Verizon workers earn "big gains" after historic 45-day strike; Sanders applauds them

CWA declares victory after strike forces Verizon to agree to halt outsourcing, add new union jobs and raise wages

Published May 31, 2016 5:23PM (EDT)

People demonstrate outside a Verizon store during a strike in New York, April 18, 2016.   (Reuters/Shannon Stapleton)
People demonstrate outside a Verizon store during a strike in New York, April 18, 2016. (Reuters/Shannon Stapleton)

Verizon workers will be heading back to work on Wednesday after a historic 45-day strike.

Nearly 40,000 Verizon workers went on strike on April 13, demanding that the telecommunications giant stop outsourcing unionized jobs, withdraw proposed cuts to benefits and provide all workers with a contract.

The two unions representing the company’s workers, the Communication Workers of America, or CWA, and the International Brotherhood of Electrical Workers, say some Verizon employees have worked without a contract since August.

After the largest strike in recent U.S. history, CWA announced on Friday, May 27 that it had won "big gains" in negotiations with Verizon.

"Striking CWA members have achieved our major goals of improving working families’ standard of living, creating good union jobs in our communities and achieving a first contract for wireless retail store workers," the union said in a statement.

On Monday, CWA released the details of the tentative agreement it reached with Verizon. The four-year deal addresses a variety of issues.

Overall, the new contract will increase the percentage of customer service work that is handled by unionized workers. This was one of the most important demands, given Verizon has roughly 40 percent fewer unionized U.S. workers now than it did a decade ago.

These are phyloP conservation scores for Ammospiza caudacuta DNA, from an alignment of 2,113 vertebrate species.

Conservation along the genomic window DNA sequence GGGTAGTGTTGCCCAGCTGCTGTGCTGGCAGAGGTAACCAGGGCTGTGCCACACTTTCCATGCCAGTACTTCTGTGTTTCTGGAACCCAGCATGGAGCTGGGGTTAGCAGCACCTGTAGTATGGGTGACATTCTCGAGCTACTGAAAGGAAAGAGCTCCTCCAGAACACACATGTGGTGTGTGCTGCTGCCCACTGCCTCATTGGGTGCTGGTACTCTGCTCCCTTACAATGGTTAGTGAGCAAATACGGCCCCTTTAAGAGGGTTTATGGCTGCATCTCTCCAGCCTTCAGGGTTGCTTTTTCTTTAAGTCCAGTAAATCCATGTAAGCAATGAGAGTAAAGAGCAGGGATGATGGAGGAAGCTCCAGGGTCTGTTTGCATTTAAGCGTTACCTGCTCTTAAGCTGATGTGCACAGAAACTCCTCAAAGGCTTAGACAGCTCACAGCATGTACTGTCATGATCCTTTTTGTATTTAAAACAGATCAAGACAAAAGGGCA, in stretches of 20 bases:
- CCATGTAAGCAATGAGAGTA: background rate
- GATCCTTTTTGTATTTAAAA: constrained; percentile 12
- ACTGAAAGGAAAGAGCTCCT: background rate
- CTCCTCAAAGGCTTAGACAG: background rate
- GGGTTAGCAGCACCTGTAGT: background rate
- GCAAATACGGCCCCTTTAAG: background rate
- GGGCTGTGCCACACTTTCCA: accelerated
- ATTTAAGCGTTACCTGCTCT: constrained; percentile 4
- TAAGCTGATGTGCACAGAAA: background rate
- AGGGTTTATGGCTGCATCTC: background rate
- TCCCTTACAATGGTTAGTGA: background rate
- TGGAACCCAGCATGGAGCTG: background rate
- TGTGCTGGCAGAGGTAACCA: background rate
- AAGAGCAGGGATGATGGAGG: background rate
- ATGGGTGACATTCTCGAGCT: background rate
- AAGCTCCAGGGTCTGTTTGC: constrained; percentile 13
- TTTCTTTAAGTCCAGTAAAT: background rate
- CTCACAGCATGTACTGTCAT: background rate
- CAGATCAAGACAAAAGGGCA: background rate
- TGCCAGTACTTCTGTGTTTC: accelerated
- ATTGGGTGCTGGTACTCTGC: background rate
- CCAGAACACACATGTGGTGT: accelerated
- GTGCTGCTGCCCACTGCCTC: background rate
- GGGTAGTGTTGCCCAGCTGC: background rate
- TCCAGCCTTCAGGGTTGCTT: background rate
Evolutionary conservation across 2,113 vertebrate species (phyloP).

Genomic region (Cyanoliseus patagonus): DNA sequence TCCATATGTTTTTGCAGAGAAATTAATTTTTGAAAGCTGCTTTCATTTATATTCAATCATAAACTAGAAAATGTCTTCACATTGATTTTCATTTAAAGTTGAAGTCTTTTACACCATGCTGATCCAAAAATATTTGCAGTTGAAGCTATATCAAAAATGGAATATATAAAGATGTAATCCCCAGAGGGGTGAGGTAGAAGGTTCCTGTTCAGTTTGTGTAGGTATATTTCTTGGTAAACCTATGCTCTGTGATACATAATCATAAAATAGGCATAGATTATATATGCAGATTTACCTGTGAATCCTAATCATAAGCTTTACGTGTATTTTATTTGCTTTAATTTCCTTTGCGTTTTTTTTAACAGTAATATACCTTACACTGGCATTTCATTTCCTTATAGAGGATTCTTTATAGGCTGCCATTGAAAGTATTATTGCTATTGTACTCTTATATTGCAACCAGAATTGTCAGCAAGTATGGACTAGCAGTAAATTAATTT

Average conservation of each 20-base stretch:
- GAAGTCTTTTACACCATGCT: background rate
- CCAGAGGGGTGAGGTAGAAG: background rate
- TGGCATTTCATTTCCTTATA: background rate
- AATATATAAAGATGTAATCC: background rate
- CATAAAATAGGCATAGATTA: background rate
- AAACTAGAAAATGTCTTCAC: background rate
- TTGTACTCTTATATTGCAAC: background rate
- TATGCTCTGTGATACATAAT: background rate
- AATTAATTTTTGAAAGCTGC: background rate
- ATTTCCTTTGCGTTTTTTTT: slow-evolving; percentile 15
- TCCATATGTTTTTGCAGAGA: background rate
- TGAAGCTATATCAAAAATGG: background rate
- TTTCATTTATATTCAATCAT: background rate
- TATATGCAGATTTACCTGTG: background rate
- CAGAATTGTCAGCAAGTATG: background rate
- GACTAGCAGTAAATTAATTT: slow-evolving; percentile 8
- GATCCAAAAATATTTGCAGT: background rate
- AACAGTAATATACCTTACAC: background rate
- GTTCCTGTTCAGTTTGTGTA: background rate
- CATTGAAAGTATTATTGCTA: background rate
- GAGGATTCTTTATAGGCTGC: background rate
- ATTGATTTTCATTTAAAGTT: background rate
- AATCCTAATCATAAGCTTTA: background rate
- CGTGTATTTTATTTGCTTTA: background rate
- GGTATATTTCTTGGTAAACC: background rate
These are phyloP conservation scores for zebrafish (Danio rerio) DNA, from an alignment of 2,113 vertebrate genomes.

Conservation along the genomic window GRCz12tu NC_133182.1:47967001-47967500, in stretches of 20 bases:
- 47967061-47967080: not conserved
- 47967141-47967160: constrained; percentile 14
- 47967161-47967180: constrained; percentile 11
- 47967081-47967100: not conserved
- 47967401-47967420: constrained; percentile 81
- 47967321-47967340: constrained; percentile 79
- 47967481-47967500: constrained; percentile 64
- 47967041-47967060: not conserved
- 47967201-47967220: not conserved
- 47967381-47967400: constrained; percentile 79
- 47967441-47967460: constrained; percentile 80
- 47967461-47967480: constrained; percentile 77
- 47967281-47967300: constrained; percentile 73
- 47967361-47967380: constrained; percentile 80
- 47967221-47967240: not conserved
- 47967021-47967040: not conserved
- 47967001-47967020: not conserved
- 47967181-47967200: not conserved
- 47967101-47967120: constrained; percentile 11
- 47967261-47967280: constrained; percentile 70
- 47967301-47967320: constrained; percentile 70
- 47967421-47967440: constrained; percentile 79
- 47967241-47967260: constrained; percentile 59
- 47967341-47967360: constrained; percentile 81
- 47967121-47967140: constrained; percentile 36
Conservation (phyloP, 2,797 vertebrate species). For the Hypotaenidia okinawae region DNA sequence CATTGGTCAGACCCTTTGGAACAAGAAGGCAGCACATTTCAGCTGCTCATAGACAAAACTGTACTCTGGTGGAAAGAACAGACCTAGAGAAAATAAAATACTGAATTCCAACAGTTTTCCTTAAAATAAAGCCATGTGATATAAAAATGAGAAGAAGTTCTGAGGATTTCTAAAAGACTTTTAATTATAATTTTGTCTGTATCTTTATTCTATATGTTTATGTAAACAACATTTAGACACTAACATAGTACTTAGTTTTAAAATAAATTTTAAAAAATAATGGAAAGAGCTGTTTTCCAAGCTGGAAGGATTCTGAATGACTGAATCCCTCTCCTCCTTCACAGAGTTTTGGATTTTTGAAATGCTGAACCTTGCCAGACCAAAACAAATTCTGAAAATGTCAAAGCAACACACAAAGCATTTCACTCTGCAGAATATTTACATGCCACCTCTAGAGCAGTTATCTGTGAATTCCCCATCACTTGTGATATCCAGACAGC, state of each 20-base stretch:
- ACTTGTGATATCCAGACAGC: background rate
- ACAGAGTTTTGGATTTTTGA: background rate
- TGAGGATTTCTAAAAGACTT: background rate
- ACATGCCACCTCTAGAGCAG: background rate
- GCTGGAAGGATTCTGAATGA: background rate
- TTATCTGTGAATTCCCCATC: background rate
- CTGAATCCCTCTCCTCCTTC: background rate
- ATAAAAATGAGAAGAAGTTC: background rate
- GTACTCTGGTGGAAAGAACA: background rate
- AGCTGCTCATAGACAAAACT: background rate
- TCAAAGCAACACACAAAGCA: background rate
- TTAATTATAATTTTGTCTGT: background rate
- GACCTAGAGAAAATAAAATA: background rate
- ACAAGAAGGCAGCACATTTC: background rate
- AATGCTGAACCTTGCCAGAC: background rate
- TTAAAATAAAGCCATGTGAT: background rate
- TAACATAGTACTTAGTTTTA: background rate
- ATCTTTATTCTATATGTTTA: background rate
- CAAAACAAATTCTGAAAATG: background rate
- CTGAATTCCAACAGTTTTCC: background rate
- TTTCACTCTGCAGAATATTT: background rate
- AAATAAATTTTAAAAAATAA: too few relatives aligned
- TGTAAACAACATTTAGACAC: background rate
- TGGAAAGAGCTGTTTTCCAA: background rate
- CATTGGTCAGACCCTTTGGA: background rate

Under the deal, Verizon agreed to add 1,300 new call center jobs — 850 in the Mid-Atlantic region and 450 in the Northeast. It also will reverse some outsourcing initiatives and create new field technician jobs.

All call centers in the Mid-Atlantic that Verizon had threatened to close will now remain open. Three of the five call centers in upstate New York that the company was planning on closing will also remain open.

"The addition of new, middle-class jobs at Verizon is a huge win not just for striking workers, but for our communities and our country as a whole," said CWA President Chris Shelton in a statement. "The agreement in principle at Verizon is a victory for working families across the country and an affirmation of the power of working people."

"This proves that when we stand together we can raise up working families, improve our communities and protect the American middle class," Shelton added.

The tentative four-year agreement will also give workers a 10.9 percent raise with compounded interest, including 3 percent upon ratification, and 2.5 percent more on each anniversary of the contract.

In the Mid-Atlantic, workers will get a $1,250 signing bonus. In the Northeast, workers will get a $1,000 signing bonus plus a $250 healthcare reimbursement. Workers will also get a minimum of $700 in corporate profit sharing payments each year for four years.

In Brooklyn, New York and Everett, Mass., workers will get a $2,800 minimum in profit sharing, pension increases and a first contract. This will be the first contract these nearly 70 Verizon Wireless retail store workers have ever gotten.